My finished bird feeder. Now I am ready for the birdhouse project.
I painted the birdfeeder and gave it plenty of time to cure before hanging it outside. Hopefully it will survive winter and squirrels. Cheers on this Saturday evening. james
November is upon us and giving us a preview of winter. I love fall and sping weather, summer and winter you can keep. Yes, I understand the whole cycle of renewal theory, but let a girl dream.
On this semi-yucky evening I am absurdly proud of myself. I just put together a small bird feeder. It was in the kiddie arts and crafts section at our local dollar store. There was a pirate ship (looked too simple), a small bird house (looked too complicated) and the bird feeder (looked just right). So thinking it might be a project for my nieces I bought two. I decided to put one together and the hubby decided to try his hand.
I worked on my feeder with everything straight out of the package. Hubby used sandpapper to smooth the edges, a knife to trim up a crooked edge or two, and superglue instead of the white glue in the kit. My little feeder, slightly crooked, is together and standing (for the moment). Hubby’s is in two main sections to dry before final assembly tomorrow. His will last much longer than mine cause by the time its finished it will have been put together with superior skills and knowledge. This doesn’t bother me because I know mine will have more personality and I learned something new. I will post a picture once I paint it.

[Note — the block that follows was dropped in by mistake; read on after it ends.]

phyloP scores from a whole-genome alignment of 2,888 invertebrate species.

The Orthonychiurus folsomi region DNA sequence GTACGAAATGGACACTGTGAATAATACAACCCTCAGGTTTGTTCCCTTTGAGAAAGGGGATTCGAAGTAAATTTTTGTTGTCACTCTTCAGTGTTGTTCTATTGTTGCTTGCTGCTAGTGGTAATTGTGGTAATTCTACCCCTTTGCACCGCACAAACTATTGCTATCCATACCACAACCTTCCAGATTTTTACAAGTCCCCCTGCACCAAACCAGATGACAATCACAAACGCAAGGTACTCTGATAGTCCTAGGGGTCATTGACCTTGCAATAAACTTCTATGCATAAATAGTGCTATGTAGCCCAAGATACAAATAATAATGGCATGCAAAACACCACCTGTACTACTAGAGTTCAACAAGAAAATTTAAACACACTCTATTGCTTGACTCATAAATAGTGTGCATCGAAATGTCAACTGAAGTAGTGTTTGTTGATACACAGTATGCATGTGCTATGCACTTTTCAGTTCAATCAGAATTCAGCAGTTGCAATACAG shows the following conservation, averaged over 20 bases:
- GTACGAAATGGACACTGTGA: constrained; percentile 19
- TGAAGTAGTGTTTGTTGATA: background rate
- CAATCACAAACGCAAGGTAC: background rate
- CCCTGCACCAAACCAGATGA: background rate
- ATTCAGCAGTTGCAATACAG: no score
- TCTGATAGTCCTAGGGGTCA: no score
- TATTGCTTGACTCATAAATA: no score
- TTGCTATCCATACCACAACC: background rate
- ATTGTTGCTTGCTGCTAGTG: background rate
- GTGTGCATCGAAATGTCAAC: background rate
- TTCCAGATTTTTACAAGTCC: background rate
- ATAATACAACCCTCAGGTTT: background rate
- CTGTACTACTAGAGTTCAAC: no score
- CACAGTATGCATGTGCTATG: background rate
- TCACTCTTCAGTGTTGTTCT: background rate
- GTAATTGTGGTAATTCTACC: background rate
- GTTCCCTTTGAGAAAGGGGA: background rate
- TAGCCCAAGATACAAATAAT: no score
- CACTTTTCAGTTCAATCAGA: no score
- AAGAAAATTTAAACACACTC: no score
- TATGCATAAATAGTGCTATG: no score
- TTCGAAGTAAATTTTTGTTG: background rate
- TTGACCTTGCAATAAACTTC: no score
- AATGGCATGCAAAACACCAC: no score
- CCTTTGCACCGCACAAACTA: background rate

What does this have with writing you ask. It is a lesson of stepping outside of your norms. Keeping your creative spark burning by trying new skills or gaining new knowledge. By not realizing I needed to sand the edges or not realizing the glue wouldn’t hold, I had faith that everything I needed was in the kit. Writing is the same. A writer has to have faith in themself, believe everything they need to write is within. And here’s the kicker: it is. You just have to believe in yourself and trust your words.
Every writer sees the world around them differently. I may notice the patches on the man’s motorcyle jacket, and you might notice the woman beside him giving him directions. Or any one of a hundred of details the regular joe misses. This ability to see instead of looking, sets us apart. (This was something my dad always said. “You’re looking but you’re not seeing what you are looking at. If it (normally a tool he needed) had been a snake it would’ve bit you”. I hold tight to those words and try to see instead of look.) He also taught to me to read signs, the signs that tell you what is going on or has wondered through. Tracks, bits of feathers or fur all of these things tell a story. I believe this has greatly helped my imagination and sense of wonder. By learning to read the signs you can put the story together, which in turn opens your mind to new possiblities.
So here is my challenge to you: Try something new or learn something new. Try seeing the details of the world around you instead of just looking. You never know what might pop out at you. Cheers, james